# Proving that $d'$ induces the usual topology on $\mathbb R^n$

Define $$d'(x, y)= \left[\sum_{i = 0}^{n}\left|x_i - y_i\right|^p\right]^{\frac 1p}$$ for $$x, y \in \mathbb R^n$$. Assume that $$d'$$ is a metric. Show that it induces the usual topology on $$\mathbb R^n$$.

So here's my idea:

1. First prove that the metric topology induced by $$d'$$ is the same as metric topology induced by square metric $$\rho$$.
2. Since square metric $$\rho$$ induces the same topology as Euclidean metric $$d$$ (there is a proof of this in the book I am using), $$d'$$ induces the usual topology.

Let $$x, y$$ be two points in $$\mathbb R^n$$, we have : $$\rho\left(x, y\right) \le d'\left(x, y\right) \le \sqrt[p]{n}\space\rho\left(x, y\right)$$ Therefore given $$\epsilon \gt 0$$, we have: $$B_{d'}\left(x, \epsilon\right) \subseteq B_\rho\left(x, \epsilon\right)$$ and $$B_\rho\left(x, \frac {\epsilon} {\sqrt[p]{n}}\right) \subseteq B_{d'}\left(x, \epsilon\right)$$ Therefore topology induced by $$d'$$ is the same as topology induced by $$\rho$$. And since the $$\rho$$-topology is the same as topology defined by Euclidean metric $$d$$, we have $$d'$$ induces the usual topology.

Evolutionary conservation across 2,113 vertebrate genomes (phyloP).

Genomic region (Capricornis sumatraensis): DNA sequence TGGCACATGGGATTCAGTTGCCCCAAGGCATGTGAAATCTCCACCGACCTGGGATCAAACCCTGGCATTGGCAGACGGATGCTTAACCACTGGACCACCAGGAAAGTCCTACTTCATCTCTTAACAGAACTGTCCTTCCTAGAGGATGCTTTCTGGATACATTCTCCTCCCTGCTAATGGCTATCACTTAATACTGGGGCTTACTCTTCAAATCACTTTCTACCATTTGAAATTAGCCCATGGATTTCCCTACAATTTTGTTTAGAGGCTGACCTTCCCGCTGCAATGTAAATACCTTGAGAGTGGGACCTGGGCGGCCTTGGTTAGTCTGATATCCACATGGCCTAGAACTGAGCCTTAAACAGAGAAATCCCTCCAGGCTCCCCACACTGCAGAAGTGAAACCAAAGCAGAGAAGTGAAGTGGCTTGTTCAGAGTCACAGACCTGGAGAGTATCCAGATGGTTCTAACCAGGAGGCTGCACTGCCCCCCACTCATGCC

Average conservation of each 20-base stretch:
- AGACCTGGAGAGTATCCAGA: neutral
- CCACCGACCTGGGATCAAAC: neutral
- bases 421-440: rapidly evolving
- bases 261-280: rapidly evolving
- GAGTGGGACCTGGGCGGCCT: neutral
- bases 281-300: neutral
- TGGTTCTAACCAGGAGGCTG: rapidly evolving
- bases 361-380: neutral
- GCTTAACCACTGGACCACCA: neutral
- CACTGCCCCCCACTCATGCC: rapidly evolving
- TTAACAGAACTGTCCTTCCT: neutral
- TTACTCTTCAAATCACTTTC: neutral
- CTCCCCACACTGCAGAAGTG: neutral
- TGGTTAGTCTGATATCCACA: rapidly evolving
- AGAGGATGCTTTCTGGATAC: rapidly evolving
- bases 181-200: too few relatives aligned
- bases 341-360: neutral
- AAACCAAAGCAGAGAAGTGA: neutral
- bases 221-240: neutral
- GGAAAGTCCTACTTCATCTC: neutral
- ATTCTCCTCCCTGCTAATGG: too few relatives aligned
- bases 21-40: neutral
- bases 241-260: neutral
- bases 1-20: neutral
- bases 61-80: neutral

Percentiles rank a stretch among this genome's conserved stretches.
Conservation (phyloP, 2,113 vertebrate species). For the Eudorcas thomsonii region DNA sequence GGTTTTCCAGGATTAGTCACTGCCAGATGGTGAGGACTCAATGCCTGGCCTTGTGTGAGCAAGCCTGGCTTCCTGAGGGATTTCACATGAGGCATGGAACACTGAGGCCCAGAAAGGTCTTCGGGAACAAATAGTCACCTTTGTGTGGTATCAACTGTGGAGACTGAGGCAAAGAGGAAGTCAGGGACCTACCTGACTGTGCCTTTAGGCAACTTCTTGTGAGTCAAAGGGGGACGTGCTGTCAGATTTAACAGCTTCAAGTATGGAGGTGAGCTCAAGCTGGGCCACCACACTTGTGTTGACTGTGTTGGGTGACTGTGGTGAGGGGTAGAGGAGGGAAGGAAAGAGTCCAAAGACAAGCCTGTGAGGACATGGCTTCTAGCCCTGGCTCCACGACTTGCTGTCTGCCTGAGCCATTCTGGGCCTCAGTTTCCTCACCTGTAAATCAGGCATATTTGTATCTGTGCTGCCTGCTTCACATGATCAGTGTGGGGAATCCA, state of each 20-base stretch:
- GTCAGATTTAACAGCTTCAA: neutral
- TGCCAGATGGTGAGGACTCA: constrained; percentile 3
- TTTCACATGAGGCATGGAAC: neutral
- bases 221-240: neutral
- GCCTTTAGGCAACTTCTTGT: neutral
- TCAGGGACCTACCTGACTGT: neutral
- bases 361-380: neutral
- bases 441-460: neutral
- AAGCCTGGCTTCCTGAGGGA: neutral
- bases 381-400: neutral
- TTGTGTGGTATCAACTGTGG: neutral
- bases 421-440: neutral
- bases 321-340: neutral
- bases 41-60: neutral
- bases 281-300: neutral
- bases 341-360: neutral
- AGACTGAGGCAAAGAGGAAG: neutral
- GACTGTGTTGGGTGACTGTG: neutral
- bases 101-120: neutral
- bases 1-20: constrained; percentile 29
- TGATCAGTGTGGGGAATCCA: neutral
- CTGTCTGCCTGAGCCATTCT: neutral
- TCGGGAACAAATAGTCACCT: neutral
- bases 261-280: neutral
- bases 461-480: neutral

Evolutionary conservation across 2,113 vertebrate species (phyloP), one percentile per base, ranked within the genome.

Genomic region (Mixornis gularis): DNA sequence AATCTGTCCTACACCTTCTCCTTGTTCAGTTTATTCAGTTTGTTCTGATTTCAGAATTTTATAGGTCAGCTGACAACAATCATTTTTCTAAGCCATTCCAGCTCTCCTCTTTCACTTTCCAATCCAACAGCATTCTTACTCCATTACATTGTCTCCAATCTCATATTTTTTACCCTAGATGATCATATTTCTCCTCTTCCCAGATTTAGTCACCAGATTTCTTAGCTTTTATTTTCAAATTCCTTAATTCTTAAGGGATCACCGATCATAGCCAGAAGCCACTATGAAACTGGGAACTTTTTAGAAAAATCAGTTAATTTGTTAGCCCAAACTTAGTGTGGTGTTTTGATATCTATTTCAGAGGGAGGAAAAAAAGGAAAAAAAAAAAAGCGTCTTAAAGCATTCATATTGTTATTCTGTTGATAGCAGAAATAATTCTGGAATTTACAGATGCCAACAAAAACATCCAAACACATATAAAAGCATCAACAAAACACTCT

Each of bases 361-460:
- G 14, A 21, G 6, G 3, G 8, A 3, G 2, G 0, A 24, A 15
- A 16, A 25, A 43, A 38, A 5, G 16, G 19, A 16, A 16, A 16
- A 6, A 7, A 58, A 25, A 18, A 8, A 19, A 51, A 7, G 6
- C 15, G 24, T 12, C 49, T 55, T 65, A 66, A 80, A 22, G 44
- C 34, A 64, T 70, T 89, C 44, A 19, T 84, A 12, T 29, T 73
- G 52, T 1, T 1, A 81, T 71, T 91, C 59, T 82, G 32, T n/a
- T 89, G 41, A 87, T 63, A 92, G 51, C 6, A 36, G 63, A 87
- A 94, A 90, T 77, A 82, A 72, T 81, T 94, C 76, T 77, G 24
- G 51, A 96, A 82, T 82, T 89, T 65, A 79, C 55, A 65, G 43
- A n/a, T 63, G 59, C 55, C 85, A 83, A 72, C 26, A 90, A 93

Am I doing this right? And how can I directly prove that $$d'$$ induces the same topology as $$d$$?

Your approach is correct. If you wanted a formal proof you would only need to add the algebra that shows $$\rho(x,y) \leq d'(x,y) \leq \sqrt[p]{n} \rho(x,y)$$. I assume that when you say $$d$$ you mean the metric $$d:\mathbb{R}^n \rightarrow \mathbb{R}$$ that is defined by $$d(x,y) = \left[ \sum_{i=1}^n |x_i - y_i|^2 \right]^{1/2}$$. As for showing that $$d'$$ induces the same topology as $$d$$ directly, there is nothing wrong with showing that it induces the same topology as $$\rho$$. I think that it gets very messy to do this directly, even for the case $$n=2$$. After all, how would you compare $$(|x_1 - y_1|^2 + |x_2 - y_2|^2)^{1/2}$$ to $$(|x_1 - y_1|^p + |x_2 - y_2|^p)^{1/p}$$ without the intermediate step of comparing them to $$\rho(x,y)$$? The reason that the $$\rho$$ metric is defined is because it is easy to compare to many other metrics that you would want to use on the Euclidean spaces.
• Thank you for the answer. Yeah, $d$ is defined like you mentioned. My book didn't specific what usual topology is so I just assumed it's topology induced by Euclidean metric. Oct 3, 2021 at 1:11